I’m building a marketing strategy centered around customer and audience data that can be scaled across DBG’s different brands. For the immediate future, I’m focused on elevating the DBG brand identities and emotional customer connections, launching new and customised communications, developing our physical stores and experiences, and introducing our personalised fit and style strategy.
What does a typical day in your job look like?
Right now, my days are very busy! I usually get in early to settle in before the morning hustle and bustle starts up. I’ll have meetings throughout the day with our CEO, my marketing team, and the product and operations teams. We have an open concept office which makes it so easy to touch base on timely things throughout the day. Right now, my day focuses on building out DBG’s long term strategy and balancing that with supporting my team’s short-term initiatives, like planning advertising campaigns, product launches, and social storytelling.
What kind of skills do you need to be effective in your role?
You need to be able to balance what the bigger picture is with the pieces you need to get there. Being able to put together a tactical roadmap is key, as is constantly reminding your team of the larger vision. It’s also necessary to be aware of your surroundings, like who your competitors are, what they’re doing, what’s going on culturally, what the right communication tools for your business are etc.
What do you enjoy most about your job?
I love the team environment, and I love getting everyone rallied around a concept or project, and then achieving it together. I also love the openness to new thinking, working in a smaller, digital and data-focused company like DBG, there are so many opportunities to test content, messaging, and new ideas. It’s really exciting when you try something out of the box and it works, or even if it doesn’t, you know almost immediately, and you’re able to learn and change it.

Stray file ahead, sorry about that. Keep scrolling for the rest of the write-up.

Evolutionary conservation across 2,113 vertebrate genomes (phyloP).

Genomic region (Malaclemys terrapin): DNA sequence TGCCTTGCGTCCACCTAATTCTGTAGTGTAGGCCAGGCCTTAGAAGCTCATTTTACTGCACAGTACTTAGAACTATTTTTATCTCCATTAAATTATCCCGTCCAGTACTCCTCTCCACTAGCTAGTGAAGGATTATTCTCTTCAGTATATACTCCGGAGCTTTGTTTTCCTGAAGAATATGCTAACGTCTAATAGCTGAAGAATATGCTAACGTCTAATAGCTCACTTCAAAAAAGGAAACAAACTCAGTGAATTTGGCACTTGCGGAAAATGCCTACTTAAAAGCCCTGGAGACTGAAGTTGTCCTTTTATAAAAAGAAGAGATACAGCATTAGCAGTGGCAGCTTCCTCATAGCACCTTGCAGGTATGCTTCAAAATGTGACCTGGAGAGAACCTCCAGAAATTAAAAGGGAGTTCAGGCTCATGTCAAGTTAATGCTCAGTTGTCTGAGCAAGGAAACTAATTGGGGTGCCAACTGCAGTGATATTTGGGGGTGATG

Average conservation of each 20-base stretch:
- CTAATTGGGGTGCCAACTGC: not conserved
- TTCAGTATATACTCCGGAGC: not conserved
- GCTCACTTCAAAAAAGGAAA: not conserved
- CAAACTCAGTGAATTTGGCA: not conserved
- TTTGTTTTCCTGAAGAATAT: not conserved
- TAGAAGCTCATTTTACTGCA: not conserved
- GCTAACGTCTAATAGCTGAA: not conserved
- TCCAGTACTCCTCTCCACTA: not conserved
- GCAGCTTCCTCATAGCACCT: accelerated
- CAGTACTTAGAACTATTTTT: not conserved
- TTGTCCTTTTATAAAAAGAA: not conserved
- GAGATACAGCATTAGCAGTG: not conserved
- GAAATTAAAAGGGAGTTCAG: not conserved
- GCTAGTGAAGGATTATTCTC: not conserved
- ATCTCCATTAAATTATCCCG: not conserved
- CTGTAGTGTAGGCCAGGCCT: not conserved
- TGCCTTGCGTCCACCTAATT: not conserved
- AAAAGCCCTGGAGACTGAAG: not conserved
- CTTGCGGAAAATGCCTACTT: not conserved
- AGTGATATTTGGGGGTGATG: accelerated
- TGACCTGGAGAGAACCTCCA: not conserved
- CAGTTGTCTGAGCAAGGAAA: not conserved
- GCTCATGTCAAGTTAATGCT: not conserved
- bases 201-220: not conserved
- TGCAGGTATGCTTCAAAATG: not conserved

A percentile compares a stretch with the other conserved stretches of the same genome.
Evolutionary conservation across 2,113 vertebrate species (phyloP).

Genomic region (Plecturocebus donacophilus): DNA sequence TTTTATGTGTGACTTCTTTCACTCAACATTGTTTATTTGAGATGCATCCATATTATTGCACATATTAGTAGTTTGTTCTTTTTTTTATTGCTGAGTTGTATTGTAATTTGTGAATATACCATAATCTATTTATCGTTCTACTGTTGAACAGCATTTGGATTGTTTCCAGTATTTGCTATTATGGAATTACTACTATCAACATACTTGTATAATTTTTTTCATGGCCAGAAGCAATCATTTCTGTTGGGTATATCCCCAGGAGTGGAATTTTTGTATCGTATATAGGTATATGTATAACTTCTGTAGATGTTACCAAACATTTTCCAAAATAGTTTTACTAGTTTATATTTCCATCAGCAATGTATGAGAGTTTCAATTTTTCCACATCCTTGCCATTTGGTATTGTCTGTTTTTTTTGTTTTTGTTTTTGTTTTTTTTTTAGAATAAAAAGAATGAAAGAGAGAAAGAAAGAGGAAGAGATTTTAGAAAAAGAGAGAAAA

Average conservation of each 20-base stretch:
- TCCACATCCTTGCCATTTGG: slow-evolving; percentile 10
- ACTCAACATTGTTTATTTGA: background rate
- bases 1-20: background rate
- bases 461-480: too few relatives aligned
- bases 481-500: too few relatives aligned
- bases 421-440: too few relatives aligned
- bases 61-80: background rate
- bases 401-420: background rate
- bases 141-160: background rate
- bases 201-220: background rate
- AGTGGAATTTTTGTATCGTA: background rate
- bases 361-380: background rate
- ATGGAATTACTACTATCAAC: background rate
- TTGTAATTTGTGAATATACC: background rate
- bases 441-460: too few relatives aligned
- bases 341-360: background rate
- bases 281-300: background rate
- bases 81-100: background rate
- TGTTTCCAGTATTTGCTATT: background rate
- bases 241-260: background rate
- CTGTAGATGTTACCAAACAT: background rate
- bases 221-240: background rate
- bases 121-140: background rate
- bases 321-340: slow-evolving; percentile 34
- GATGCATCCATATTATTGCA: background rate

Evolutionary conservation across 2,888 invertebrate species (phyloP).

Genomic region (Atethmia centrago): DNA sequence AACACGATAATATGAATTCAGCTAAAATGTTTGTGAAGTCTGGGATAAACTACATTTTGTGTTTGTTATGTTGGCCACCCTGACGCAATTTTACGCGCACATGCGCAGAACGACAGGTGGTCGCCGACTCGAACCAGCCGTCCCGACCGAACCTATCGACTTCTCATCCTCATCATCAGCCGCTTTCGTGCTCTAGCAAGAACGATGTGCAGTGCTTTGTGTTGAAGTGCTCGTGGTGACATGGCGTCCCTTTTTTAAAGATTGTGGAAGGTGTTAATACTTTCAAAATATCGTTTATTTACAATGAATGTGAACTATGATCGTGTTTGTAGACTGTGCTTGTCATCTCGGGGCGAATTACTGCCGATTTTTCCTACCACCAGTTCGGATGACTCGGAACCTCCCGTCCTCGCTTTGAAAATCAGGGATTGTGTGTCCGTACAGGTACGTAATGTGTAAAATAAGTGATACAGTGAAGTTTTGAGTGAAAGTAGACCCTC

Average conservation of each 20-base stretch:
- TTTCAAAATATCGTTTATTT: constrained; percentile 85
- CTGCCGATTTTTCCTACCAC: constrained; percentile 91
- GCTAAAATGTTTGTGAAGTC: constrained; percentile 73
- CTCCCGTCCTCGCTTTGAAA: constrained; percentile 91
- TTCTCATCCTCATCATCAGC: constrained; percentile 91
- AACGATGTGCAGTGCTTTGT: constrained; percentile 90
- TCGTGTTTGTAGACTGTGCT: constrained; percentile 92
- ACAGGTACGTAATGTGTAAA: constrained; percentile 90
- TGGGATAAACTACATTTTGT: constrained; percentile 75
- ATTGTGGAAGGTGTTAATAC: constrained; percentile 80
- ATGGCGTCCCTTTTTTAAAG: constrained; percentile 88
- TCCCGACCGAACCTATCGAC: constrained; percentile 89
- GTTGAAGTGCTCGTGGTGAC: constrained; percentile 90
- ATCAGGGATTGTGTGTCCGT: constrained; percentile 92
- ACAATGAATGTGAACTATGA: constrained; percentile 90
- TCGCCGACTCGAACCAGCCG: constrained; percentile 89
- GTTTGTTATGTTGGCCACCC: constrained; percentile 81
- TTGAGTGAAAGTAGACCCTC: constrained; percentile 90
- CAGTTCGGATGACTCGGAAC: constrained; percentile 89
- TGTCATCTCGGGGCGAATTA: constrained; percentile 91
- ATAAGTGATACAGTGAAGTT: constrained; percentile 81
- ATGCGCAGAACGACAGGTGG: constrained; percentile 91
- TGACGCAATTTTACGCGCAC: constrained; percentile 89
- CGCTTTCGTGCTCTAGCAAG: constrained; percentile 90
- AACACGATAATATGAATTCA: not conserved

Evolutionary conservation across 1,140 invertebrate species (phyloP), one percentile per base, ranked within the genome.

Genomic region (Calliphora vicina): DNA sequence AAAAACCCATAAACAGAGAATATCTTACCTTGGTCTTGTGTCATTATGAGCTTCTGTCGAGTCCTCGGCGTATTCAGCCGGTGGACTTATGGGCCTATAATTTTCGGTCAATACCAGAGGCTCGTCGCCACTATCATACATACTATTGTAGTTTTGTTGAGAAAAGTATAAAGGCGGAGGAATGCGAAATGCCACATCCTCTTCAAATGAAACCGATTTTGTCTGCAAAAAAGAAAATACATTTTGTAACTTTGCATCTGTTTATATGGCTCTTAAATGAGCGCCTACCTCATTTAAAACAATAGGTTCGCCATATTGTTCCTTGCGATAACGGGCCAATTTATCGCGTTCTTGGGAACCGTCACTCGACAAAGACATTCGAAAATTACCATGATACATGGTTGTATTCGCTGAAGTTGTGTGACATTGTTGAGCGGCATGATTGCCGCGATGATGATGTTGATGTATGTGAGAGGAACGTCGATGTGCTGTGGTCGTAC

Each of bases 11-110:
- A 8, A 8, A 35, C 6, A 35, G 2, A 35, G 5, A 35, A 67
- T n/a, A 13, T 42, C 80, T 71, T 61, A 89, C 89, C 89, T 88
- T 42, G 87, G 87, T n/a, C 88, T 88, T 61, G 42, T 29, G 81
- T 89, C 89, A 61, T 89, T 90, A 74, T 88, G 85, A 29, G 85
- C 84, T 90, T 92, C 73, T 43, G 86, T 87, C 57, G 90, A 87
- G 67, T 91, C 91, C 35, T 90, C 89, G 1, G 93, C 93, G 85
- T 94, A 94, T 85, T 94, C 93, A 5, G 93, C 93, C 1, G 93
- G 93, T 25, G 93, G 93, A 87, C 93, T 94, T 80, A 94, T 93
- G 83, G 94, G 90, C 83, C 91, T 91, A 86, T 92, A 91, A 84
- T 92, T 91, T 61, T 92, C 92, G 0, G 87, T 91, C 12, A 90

Are there any perks of working in marketing over other departments?
What I love about marketing is that you get to work with every team. We work extremely closely with product to plan launches, with tech to optimise the website, and with customer services to leverage customer feedback. Marketing is all about storytelling; I find it so amazing when you’re able to establish a meaningful connection with your customer through visual and other forms of brand expression.
Do you feel marketing offers solid and varied career development opportunities?
Yes! Marketing is the power of perception. If you enjoy getting inside someone's mind, discovering what motivates them, and unlocking how you can affect that motivation, marketing is for you. Marketing covers a wide umbrella of career paths: analytics, advertising, social media, PR, graphic design - there are so many roles within the scope that make up the bigger picture.
Do you have any tips for anyone looking to pursue a marketing career in the fashion industry?
Knock on the door! Use LinkedIn, social networks, and events to meet people. You never know! Networking is so important, don’t be afraid to ask questions and request exploratory meetings - those meetings give you the opportunity to learn about someone’s role and connect without applying direct pressure for an immediate employment opportunity. It is much more of an organic type of engagement.
I also think it’s important to think about what excites you and motivates you in fashion, and to not be close minded. Having passion for a brand or a role is key, but when you’re first starting out, your first job may not be your dream job, and that’s ok. Diversification in the field or on your resume is key, and it often helps you realise what you really love or don’t love about the industry.
Photos courtesy of the brand